Music Reviews
ƒIN

John Talabot ƒIN

(Permanent Vacation) Buy it from Insound Rating - 8/10

Some albums don’t have to be game-changers to be very, very good. ƒIN is one of them. It has accrued acclaim from critics both in and outside the electronic music community since its February release, and deservedly so – no big hype cycle, no overblown hyperbole or marketable backstory, just a really solid record from an artist plying their trade to the best of their ability. Isn’t that refreshing?

While it may be John Talabot’s debut, ƒIN has not come out of the blue; he has spent many years DJing and producing in his hometown of Barcelona, but changed his tune and adopted a new alias for the purpose of this release. And it shows – it would be rather remarkable for this record to be that of a novice, as it is an extremely accomplished work, striking in its exceptional attention to detail at every level. Take the slow-burning opener Depak Ine, which works effectively as an introduction to the wider album as each element creeps into focus: female vocals, strings, even frogs – it is positively pulsating with life, richly textured and immensely enjoyable. A key mark of Talabot’s skill as a producer is his ability to create busy tracks that neatly sidestep the pitfall of sounding cluttered. The sweeping, up-tempo Last Land also has many layers but they click and move in synchronicity, somehow both independent of each other and interlinked. It’s not an easy task but Talabot nails it.

The music inside is largely an easy-going middle ground between indie pop and disco-inclined house, although leaning more towards the latter on balance, infused with world influences and bringing across a warm, breezy and almost tropical feel, as on Journey, deeply evocative of the likes of Yeasayer or Delorean, whose lead singer it features. The sound is rich, lush and, most crucially, deep, but without sinking into the often turgid pace of straight-up deep house. Every track here has a great groove and a knack for a pop hook and this is what elevates ƒIN above many other electronic records. Tracks such as Estiu and Oro y Sangre roll with a certain spring in their step, deploying beautiful synths to great effect and leaving subtle effects to ping around the mix.Talabot even dips his toes into more atmospheric pools, most notably on El Oeste, which sounds like a hazy recollection of a Space Shuttle launch as notes fold over one another in a gentle fashion, occasionally augmented by bursts of snares.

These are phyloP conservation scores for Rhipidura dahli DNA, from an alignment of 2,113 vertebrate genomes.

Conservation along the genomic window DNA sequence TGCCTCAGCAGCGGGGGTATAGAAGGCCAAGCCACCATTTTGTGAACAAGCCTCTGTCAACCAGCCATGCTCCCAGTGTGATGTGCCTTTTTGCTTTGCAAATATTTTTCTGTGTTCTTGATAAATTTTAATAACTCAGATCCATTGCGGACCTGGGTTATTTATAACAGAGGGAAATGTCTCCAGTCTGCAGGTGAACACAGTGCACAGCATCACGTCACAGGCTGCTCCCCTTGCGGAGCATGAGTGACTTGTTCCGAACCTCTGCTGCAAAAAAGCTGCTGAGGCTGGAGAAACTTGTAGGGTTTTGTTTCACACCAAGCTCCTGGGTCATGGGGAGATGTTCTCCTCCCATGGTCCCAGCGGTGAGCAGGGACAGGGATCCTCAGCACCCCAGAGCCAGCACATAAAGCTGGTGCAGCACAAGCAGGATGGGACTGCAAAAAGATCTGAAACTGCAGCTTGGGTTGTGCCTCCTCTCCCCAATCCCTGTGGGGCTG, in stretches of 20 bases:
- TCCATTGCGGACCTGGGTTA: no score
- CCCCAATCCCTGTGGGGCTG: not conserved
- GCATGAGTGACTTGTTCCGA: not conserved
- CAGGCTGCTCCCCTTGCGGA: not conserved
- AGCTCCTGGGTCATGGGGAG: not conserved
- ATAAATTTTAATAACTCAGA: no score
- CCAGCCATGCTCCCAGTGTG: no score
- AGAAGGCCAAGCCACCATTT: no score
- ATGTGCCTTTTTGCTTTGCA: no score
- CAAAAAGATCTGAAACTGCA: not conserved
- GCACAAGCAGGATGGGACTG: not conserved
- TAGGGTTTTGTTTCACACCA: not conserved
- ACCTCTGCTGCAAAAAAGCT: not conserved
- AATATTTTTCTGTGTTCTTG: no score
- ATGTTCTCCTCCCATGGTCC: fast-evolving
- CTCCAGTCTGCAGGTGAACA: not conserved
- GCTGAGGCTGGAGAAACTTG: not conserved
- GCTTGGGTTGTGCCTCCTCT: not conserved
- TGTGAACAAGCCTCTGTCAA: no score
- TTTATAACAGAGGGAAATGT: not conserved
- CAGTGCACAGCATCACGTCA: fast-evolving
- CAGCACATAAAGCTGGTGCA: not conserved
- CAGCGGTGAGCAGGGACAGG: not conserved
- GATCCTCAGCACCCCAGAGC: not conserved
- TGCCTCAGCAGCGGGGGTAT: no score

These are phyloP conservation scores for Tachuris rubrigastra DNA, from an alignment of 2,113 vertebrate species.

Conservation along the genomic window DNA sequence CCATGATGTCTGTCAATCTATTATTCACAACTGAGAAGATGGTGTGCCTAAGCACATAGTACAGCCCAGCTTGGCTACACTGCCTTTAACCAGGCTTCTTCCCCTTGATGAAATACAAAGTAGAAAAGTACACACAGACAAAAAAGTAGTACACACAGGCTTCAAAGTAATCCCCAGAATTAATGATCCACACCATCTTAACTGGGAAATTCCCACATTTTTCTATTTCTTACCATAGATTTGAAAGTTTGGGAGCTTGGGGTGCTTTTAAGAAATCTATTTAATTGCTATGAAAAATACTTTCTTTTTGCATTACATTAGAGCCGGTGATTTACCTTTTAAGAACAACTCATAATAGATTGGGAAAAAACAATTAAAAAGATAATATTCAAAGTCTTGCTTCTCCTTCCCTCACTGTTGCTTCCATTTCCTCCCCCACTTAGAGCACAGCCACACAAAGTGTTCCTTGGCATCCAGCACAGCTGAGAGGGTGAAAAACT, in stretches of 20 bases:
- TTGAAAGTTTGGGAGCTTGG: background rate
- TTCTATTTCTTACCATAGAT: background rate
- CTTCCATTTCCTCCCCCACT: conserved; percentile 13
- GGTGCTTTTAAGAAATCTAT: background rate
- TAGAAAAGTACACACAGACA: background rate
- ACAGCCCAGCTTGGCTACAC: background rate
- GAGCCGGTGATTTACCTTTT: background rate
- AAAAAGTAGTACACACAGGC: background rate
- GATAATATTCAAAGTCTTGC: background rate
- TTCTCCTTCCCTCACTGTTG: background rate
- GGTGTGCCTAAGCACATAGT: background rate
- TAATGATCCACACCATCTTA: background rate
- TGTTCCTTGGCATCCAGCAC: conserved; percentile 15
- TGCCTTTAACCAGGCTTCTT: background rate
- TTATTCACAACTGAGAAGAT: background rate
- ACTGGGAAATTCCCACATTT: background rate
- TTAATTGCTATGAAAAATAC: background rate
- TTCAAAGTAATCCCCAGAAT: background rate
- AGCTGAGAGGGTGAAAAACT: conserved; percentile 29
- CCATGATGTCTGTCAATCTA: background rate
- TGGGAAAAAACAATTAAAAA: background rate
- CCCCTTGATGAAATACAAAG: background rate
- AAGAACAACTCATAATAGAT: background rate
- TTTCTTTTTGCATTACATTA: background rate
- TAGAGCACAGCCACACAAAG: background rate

The record makes for wonderful background listening but also has a good handful of tracks that would tear up a dancefloor in the hands of the right DJ. When The Past Was Present is a shimmering, euphoric disco house number, not too dissimilar to the kind Nicolas Jaar was making in his infancy, and standout Destiny is genuinely fantastic, glistening with clean production, underpinned by a powerful beat and huge vocals. It works as an immersive and rewarding headphone record just as well as an eminently danceable one.

Modestly anthemic and quietly brilliant, ƒIN is worth the time of any music fan that considers themselves in the slightest bit interested in electronic music.